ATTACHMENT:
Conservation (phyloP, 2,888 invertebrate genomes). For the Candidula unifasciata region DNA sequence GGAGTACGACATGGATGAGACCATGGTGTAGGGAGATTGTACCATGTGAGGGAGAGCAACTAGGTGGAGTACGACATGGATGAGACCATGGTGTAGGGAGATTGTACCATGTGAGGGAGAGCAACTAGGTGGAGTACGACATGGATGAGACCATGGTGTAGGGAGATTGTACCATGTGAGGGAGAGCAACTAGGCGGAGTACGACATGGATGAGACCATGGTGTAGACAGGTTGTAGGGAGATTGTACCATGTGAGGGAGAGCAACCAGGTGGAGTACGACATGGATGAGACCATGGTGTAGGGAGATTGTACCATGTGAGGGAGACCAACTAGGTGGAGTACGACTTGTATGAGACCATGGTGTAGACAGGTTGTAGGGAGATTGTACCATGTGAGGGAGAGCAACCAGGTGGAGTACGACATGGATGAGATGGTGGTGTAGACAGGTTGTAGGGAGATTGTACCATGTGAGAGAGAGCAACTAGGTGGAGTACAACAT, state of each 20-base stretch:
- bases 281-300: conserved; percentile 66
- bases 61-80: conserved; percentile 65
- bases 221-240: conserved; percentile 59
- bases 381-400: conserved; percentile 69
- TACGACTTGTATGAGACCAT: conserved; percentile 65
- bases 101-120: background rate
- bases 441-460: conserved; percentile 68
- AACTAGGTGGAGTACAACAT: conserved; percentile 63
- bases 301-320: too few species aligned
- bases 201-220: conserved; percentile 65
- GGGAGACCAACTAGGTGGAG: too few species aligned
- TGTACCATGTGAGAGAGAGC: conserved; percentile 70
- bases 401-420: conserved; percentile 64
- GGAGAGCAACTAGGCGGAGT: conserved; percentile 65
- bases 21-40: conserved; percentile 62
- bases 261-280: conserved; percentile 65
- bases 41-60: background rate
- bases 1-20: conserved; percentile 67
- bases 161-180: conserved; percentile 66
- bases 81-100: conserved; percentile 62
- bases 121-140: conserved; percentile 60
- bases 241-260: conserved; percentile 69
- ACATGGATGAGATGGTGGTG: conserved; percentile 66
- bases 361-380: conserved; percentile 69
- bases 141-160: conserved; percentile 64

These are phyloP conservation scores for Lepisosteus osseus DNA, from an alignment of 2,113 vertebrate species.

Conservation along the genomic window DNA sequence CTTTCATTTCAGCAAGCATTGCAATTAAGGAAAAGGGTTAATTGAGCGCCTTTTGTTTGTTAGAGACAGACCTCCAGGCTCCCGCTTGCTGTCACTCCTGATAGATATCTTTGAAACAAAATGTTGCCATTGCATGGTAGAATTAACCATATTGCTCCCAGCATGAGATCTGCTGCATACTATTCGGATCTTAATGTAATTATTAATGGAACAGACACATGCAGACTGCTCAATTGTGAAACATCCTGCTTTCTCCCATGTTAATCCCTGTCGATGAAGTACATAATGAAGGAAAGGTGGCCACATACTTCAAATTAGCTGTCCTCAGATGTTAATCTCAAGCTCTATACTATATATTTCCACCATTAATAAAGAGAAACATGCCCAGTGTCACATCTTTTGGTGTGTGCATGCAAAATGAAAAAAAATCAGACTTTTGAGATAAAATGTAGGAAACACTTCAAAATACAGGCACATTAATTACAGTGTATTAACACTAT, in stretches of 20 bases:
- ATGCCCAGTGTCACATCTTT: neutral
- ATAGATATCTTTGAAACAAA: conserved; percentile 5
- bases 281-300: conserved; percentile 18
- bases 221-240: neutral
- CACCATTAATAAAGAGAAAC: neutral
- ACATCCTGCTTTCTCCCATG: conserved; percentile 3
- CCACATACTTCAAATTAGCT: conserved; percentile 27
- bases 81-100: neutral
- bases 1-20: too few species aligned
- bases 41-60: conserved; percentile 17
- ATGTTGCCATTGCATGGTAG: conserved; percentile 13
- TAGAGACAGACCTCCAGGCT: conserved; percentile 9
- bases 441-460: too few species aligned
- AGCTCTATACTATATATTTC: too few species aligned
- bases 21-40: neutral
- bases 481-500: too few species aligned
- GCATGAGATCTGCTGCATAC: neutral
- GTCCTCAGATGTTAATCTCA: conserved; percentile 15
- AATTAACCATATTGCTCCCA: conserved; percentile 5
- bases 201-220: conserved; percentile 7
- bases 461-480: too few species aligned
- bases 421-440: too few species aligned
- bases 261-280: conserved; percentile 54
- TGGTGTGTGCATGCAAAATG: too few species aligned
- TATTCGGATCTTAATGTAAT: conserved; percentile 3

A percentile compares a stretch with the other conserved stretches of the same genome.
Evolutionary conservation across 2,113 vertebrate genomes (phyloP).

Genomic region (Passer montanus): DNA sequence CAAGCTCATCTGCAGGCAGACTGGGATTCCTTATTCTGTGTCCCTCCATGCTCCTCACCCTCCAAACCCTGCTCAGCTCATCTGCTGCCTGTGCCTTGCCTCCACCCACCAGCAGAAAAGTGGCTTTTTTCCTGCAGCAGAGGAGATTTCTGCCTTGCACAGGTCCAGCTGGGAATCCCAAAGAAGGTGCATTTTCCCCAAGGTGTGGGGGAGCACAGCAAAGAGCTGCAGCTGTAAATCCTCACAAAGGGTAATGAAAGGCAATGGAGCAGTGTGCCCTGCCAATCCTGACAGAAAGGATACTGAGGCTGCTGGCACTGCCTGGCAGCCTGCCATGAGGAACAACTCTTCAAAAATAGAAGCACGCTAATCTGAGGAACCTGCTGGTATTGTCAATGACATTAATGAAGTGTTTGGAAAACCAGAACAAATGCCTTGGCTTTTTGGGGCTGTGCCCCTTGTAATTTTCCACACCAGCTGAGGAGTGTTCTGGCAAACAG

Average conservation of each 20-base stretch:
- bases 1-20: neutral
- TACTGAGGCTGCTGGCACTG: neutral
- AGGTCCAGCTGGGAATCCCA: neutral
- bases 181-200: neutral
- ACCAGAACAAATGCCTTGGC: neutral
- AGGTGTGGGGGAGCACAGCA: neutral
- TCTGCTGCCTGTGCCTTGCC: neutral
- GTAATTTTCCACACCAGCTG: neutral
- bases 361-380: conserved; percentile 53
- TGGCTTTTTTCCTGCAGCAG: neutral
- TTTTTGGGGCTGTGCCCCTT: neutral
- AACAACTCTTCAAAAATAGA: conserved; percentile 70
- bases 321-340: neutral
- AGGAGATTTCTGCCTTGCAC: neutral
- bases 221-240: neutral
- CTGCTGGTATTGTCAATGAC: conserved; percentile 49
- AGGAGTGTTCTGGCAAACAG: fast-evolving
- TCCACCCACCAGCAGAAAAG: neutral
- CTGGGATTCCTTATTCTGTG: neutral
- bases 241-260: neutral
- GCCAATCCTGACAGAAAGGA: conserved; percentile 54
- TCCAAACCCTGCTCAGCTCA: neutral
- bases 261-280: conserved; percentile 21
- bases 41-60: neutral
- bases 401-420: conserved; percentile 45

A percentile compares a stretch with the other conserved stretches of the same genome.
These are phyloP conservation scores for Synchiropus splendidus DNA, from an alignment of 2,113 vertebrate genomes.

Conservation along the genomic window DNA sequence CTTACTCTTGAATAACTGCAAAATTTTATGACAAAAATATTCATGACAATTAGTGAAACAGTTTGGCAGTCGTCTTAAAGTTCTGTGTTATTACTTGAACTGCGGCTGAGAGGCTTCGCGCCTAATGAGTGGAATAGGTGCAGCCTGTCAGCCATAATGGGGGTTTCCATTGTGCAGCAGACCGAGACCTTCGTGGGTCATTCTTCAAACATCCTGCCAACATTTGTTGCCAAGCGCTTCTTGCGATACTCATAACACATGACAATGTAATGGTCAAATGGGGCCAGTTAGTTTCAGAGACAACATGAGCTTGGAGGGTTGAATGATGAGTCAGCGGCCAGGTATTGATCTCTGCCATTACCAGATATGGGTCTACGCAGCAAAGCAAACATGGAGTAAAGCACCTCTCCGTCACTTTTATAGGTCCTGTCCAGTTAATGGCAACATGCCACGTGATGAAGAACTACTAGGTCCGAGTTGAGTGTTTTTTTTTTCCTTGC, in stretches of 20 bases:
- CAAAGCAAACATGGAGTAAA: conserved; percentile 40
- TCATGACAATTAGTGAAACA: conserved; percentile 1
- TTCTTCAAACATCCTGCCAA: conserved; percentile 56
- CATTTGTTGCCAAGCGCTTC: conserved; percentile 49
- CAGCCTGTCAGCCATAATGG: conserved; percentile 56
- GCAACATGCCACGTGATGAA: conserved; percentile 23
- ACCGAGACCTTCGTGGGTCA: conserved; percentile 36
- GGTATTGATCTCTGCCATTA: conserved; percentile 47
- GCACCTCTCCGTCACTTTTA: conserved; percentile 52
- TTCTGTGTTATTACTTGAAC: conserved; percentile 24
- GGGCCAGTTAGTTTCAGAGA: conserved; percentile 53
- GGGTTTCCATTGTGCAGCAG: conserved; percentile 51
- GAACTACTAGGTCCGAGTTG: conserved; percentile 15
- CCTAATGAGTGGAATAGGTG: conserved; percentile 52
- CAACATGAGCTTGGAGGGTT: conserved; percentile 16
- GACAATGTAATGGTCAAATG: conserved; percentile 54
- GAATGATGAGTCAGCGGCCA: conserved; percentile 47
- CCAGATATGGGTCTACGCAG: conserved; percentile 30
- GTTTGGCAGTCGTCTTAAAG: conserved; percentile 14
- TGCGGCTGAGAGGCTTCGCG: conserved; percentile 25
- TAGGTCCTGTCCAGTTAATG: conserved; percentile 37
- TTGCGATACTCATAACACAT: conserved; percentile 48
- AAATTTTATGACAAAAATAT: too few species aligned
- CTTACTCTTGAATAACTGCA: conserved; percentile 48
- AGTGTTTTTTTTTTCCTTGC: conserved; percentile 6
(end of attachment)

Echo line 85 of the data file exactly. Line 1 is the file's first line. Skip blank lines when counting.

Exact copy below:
Conservation along the genomic window DNA sequence CTTACTCTTGAATAACTGCAAAATTTTATGACAAAAATATTCATGACAATTAGTGAAACAGTTTGGCAGTCGTCTTAAAGTTCTGTGTTATTACTTGAACTGCGGCTGAGAGGCTTCGCGCCTAATGAGTGGAATAGGTGCAGCCTGTCAGCCATAATGGGGGTTTCCATTGTGCAGCAGACCGAGACCTTCGTGGGTCATTCTTCAAACATCCTGCCAACATTTGTTGCCAAGCGCTTCTTGCGATACTCATAACACATGACAATGTAATGGTCAAATGGGGCCAGTTAGTTTCAGAGACAACATGAGCTTGGAGGGTTGAATGATGAGTCAGCGGCCAGGTATTGATCTCTGCCATTACCAGATATGGGTCTACGCAGCAAAGCAAACATGGAGTAAAGCACCTCTCCGTCACTTTTATAGGTCCTGTCCAGTTAATGGCAACATGCCACGTGATGAAGAACTACTAGGTCCGAGTTGAGTGTTTTTTTTTTCCTTGC, in stretches of 20 bases: